On Wednesday, Sept. 13, John Curley told his radio co-host Tom Tangney that his father and friend of the show was in a hospital and expected to pass away soon. It reminded them of a birthday letter Curley wrote to his father over the summer.
Before I pick up the shovel, I pick up the pen and write you this letter entitled: “Things you taught me.”
I learned from you “That life is good and so are most people.”
Whenever I would comment that someone seemed nice you would say “Hey John, you will find most people are nice. There are a few jerks out there, but basically the world is filled with good people.”
Traditions play an important role in life
The yearly trips to beach were full of your traditions. From spotting sand on the side of the highway, to “shooting,” as you like to say, into Cooper Kettle Fudge for two boxes — one vanilla, one chocolate. And of course, a weekly trip to Dots for jelly and cream donuts.
One of my favorite beach traditions you did was turn off the waves. You would come into our rooms at night and tell us that by throwing the light switch you were turning off the waves. You did this so we didn’t fret about missing any good ones while we slept.
When I was really young, I use to rush downstairs in the morning to say goodbye. I often missed you. But the scent of Brooks Brothers Bay Rum lingered in the air. You were off to work. You would come home tired with the top button of a white shirt undone and your tie pulled slightly to one side. I told you about my day and you would smile and laugh and pick me up.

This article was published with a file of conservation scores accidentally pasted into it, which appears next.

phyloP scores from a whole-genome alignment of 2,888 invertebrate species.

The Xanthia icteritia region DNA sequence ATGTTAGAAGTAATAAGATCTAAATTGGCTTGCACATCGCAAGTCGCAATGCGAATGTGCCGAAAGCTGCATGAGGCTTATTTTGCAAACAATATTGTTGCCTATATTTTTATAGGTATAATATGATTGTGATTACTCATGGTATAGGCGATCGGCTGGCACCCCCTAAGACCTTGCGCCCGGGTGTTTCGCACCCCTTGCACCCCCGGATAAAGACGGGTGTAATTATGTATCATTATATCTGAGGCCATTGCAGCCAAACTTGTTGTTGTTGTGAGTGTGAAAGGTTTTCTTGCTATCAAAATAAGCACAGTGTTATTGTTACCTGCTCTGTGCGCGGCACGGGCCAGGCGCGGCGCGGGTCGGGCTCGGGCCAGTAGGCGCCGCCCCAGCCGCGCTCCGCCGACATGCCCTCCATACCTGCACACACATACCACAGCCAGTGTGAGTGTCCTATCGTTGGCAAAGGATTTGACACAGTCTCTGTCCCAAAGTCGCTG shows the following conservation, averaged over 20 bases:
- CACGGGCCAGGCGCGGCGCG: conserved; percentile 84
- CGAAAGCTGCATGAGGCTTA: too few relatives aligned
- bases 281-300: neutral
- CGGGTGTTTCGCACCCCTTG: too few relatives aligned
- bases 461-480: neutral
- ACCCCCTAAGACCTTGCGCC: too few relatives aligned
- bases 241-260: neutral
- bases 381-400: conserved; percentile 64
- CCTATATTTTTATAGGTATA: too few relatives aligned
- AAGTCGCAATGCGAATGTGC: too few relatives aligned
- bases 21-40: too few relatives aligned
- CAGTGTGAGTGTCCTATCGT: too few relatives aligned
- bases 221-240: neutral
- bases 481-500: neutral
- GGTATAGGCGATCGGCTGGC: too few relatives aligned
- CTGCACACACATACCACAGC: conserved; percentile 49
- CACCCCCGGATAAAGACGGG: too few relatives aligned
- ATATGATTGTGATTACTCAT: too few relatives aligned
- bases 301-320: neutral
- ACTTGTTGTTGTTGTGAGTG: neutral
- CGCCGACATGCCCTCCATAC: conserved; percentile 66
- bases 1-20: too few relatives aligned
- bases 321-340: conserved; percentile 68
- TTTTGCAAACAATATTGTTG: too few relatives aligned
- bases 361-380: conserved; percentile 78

There were yellow legal pads with numbers scrawled all over them around the house. You were always thinking, planning, always working. You taught me that work had rewards. Not just the obvious, being money. But sometimes a Reese’s peanut butter cup was the greatest payday after a half a day of raking leaves on chilly autumn afternoon.
You taught me how to make others laugh
One of the greatest sounds I know is the sound of your laughter, dad. My kids talk about grandpa’s laugh, a lot. When I was young, to get you to laugh was a rare and special prize. Your sense of humor is sharp and quick and smart.
You were never an easy laugh, but a great laugh.
Here are two of your favorite punchlines:
“I guess some people just don’t know how to tell a good joke.”
“You’ve done nothing but complain since you’ve been here.”
You said once, “Worry is not a verb.” It was your way of teaching that nothing comes of it. It doesn’t fix things or make progress. It is just a state of mind with no real action forward.
Talk to everyone
We could not go out without you engaging in some conversation with a stranger. The woman behind the checkout stand at the market. Or the guy who would pump our gas, back when they use to do that. And it wasn’t just that you talked with them. You treated them all with respect no matter how simple their job was. You recognized them as people. No better, no worse than you. Treat strangers with respect.
How to pray
I would watch you after you received communion at Sunday mass. You would kneel and put both your hands over your face. I would look at you in amazement. Here you were, the biggest, strongest, smartest person in the world to me, humbled by something more powerful than yourself.
I could go on and on. I’ll just leave it at this. The lessons you taught, I have taught my kids and together we made the world a slightly better place than we found it.
Listen to Tom Tangney read John’s letter to his father (Aug. 1, 2017).